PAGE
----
Charles van Commenee is sitting in the patio of a Roman hotel fielding questions about Fatgate, National Anthemgate, Plastic Britgate, Twittergate, Opening Ceremonygate – basically, all of the gates-cum-hurdles that have sprung up on his horizon on the road to London 2012. He gives the occasional wince, but not because the subject matter is uncomfortable to him – rather because the odd question or observation makes him laugh.
"I was in Amsterdam the other day and fell off my bicycle," the Dutchman in charge of the British track-and-field team explains. "My ribs are broken."
Van Commenee is fond of the occasional laugh but he is not big on trivia that he deems to be irrelevant. He is happy to spend much of the hour answering queries relating to the alleged fatness of Jessica Ennis, the need to learn the National Anthem, his relationship with Phillips Idowu after their spat over Twitter, and various other media controversies that have arisen. He knows it is part of his job as the public face of British athletics.
The 53-year-old Amsterdammer finds it all rather amusing, which is why his ribs are giving him the occasional gyp. He certainly doesn't take it all too seriously.
Asked about his future beyond the 2012 Olympics (after which he has said that he will walk away from his job as head coach of UK Athletics if he fails to achieve his long-declared target of eight medals, including one gold), Van Commenee replies: "I'm very focused at the moment and will look at that after the Games. I have all sorts of issues to deal with – whether it's fatty athletes, CAS verdicts, Twitter, opening ceremonies... so my own future is quite irrelevant."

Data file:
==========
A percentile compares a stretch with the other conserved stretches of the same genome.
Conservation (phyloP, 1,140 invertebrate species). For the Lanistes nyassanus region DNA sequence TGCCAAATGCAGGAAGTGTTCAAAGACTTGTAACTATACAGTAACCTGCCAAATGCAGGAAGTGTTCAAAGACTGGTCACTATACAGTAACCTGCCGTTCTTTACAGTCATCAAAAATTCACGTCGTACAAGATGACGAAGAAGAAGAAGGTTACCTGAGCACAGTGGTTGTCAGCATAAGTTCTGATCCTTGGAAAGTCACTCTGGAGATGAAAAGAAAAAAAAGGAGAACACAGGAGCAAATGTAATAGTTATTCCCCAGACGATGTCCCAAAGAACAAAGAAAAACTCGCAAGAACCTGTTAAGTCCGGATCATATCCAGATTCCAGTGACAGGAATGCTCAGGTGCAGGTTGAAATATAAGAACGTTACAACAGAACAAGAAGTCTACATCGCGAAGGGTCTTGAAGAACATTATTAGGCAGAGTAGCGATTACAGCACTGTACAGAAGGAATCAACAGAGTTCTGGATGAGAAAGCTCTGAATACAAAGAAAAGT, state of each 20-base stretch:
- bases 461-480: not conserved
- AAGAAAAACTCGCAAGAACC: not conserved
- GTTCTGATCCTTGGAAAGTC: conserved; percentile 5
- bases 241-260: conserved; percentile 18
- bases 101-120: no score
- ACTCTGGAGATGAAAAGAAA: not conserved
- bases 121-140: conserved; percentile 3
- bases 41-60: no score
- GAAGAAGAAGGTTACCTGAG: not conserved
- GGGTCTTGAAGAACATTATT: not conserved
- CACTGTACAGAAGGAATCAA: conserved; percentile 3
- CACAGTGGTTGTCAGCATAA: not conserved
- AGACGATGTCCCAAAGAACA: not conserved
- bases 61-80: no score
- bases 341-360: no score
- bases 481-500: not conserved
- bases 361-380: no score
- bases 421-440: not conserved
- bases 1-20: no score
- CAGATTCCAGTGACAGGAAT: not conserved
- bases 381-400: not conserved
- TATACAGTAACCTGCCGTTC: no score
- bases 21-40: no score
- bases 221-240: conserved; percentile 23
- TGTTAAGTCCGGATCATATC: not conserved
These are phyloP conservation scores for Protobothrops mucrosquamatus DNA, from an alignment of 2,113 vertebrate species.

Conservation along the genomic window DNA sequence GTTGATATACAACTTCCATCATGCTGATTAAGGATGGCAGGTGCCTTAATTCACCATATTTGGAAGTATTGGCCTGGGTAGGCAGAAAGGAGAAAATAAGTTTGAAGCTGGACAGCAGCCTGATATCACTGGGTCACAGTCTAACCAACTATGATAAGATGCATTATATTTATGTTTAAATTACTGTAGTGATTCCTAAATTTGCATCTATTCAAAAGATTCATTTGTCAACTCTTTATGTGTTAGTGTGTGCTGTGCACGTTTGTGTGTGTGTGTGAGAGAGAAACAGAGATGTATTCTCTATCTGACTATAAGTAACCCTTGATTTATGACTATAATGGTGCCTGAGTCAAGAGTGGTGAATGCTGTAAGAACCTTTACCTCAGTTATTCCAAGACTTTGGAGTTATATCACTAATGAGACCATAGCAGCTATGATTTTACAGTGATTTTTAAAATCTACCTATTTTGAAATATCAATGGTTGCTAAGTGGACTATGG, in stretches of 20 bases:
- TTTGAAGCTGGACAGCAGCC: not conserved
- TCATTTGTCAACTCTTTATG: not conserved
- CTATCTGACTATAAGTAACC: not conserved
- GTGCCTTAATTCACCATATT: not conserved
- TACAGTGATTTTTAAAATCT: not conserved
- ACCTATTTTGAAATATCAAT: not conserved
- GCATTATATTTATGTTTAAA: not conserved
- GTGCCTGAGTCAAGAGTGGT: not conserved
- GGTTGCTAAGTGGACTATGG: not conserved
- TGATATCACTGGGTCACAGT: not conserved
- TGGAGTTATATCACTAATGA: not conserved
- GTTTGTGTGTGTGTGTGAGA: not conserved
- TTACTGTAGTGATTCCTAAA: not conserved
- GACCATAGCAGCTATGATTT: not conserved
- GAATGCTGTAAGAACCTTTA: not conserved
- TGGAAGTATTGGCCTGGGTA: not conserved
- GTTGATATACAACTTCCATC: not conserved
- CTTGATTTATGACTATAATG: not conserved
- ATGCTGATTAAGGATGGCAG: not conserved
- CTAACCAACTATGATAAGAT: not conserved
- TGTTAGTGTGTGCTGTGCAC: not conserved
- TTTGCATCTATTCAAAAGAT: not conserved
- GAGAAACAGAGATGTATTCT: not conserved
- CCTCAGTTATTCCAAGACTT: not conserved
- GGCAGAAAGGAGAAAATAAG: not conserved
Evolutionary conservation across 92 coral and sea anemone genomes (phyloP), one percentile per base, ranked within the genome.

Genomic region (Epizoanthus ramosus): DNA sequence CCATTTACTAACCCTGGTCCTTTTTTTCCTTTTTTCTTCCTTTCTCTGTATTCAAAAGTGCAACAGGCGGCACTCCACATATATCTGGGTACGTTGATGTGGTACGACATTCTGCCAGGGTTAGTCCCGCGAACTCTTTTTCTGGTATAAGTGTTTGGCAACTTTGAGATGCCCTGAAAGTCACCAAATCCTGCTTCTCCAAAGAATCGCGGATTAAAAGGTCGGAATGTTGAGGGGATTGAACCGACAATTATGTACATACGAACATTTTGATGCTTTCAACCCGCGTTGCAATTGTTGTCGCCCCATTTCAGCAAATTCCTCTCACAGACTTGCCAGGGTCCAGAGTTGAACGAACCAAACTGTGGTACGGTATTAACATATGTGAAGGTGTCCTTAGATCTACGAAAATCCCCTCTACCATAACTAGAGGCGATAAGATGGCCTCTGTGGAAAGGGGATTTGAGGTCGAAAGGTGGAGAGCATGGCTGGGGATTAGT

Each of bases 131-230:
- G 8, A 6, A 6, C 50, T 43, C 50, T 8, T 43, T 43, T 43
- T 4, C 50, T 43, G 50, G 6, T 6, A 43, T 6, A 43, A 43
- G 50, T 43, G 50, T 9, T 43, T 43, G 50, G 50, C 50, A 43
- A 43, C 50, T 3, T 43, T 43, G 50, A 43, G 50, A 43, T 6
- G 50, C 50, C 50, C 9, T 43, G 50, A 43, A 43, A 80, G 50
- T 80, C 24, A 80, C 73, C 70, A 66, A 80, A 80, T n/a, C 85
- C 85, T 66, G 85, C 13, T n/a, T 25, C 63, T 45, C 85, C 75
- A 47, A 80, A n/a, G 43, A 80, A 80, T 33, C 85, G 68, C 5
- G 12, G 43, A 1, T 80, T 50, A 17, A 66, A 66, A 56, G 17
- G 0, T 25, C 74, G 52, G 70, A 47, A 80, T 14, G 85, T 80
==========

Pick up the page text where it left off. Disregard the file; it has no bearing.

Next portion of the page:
Van Commenee has dealt with some of the issues already: the question of Ennis being allegedly called "fat" by a "high-ranking person in UK Athletics," which he denies was himself; the question of him banning athletes from taking part in the opening ceremony at the Olympic Games on 27 July (the fact is the bulk of the British athletics team will be at holding camps in France and Portugal still training for their events, which don't start until a week later); and his relationship with Idowu since the pair fell out over the disputed terms of the triple jumper's withdrawal from the British team for last summer's European Team Championships, when he described Twitter as being a medium "for clowns and attentions seekers".
Then the question of the National Anthem is raised. The Daily Mail has been banned by UK Athletics since one of its reporters asked the US-born, US-raised but British-qualified Tiffany Porter to sing the words to "God Save the Queen" when she was appointed team captain on the eve of the World Indoor Championships in Istanbul in March.
"I forgot the 'Plastic Brits'," Van Commenee says, using the label manufactured by the newspaper that brought us Zola Budd in a British Olympic vest. "I know in Olympic year all sorts of rubbish comes up... This is nothing compared to what I had to go through in preparation for Beijing."